LADistiller

Changing pH of wash

29 posts in this topic

You're right, yes, that would count as pasteurization.

But in terms of what heating our mash does -- certain strains of bacteria can survive temperatures up to 70-80 degrees. Certain strains of clostridium can even survive boiling, which creates a challenge for large scale food preservation - canned foods are heated by pressurized steam to 120+ degrees Celsius!

Since most of us are heating to only 63-67c, many strains of lactobacillus survive and will gradually take over the mash, working anaerobically on it, as the fermentation winds down and yeast autolyzes into nutrients.

This is, of course, ideal - lactobacillus is essential to the character of a developing whisky as it ages. They produce lactic acid itself, and many other compounds which are desirable flavor precursors. We just don't want them metabolizing citric acid.

Share this post


Link to post
Share on other sites

Hitting 140f for 45-60 minutes will kill most but not all bacteria. It's how the sous vide guys can safely cook food for long periods at lower temps. Most of us mash for at least an hour at that temp,  Hitting 145 reduces the time down to 30-45 minutes. 

http://www.foodhandler.com/cooking-pasteurizing-safer-foods/

MDH - I didn't know malic acid would encourage lactic acid production. Thanks very much for that.

 

Share this post


Link to post
Share on other sites

Oh I gotcha, I think this is the classic car of pasteurized v sterilized.  

Follow up question, given lactic acids positive contribution to mouthfeel, do you foresee distilleries intentionally bringing in a malo-lactic ferment into the program? (Idk enough about wine to know how long that step normally takes)...or am I completely off base?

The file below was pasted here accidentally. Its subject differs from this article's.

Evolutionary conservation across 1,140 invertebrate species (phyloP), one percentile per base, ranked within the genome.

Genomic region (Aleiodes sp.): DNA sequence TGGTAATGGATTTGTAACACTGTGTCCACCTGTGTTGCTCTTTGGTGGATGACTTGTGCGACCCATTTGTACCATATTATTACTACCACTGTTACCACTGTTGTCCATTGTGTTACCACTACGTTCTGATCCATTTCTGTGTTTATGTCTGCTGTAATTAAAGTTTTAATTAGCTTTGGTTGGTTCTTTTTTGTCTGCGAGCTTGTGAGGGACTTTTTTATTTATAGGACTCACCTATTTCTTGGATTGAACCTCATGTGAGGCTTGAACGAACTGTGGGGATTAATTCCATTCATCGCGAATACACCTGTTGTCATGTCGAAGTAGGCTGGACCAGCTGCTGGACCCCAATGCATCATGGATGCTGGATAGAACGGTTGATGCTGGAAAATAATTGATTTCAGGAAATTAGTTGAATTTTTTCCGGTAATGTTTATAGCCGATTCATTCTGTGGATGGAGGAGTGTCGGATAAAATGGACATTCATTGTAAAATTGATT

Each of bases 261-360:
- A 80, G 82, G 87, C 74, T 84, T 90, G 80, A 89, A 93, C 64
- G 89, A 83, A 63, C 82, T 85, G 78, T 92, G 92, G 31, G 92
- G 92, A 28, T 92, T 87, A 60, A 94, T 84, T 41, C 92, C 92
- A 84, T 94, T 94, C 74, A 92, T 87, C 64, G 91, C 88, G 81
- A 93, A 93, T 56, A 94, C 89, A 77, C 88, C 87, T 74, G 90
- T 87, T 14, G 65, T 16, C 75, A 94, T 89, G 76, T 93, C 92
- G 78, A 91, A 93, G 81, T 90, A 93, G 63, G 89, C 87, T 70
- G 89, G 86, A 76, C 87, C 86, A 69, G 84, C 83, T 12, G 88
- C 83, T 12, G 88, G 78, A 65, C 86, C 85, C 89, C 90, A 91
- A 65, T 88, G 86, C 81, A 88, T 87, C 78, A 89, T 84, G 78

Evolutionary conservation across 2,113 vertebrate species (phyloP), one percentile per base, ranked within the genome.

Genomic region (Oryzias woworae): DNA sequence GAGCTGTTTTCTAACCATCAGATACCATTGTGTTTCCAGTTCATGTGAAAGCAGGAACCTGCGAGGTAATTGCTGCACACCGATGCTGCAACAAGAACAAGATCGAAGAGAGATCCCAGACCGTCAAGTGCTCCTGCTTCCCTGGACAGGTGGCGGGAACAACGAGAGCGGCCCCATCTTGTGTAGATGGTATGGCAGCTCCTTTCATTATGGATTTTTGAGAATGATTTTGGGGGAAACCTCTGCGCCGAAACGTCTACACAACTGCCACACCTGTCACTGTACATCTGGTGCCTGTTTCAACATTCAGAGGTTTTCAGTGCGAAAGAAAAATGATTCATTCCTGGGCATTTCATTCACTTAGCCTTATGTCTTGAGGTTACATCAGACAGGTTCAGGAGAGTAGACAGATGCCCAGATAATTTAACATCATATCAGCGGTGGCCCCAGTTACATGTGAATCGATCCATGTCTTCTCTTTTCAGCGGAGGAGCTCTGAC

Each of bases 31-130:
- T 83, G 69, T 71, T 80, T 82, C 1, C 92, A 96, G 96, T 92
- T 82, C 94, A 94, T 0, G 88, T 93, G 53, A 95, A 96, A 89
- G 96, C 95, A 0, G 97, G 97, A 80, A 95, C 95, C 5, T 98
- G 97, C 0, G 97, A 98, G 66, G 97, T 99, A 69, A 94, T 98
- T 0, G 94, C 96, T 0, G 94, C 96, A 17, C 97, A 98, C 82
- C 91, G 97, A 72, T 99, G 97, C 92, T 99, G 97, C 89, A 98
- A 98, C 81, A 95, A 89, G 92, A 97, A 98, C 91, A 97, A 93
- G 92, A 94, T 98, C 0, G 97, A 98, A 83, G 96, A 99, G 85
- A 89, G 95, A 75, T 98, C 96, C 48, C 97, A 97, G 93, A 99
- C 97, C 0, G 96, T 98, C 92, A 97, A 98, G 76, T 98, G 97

Share this post


Link to post
Share on other sites

We use malic acid to acidify high pH fruit mashes and also whiskey mash when we don't have backset. In wine and cider, MLF is typically started at the end of primary fermentation when brix readings near zero. With the general instability of most whiskey and non-grape fruit mashes, I think you would have other problems if you were waiting for bacteria to convert the malic acid you added into lactic. It would make more sense to add the lactic acid yourself at the acidifying stage. I couldn't say for whiskey, but MLF is thought to have an impact on brandy distillate quality (something my experience with distilling wine and cider generally supports).

58f3fc87d4b91_MLFindistilling.png.305daaf1ff7f10d8fc6c363bdb1e505e.png

Share this post


Link to post
Share on other sites

Create an account or sign in to comment

You need to be a member in order to leave a comment

Create an account

Sign up for a new account in our community. It's easy!


Register a new account

Sign in

Already have an account? Sign in here.


Sign In Now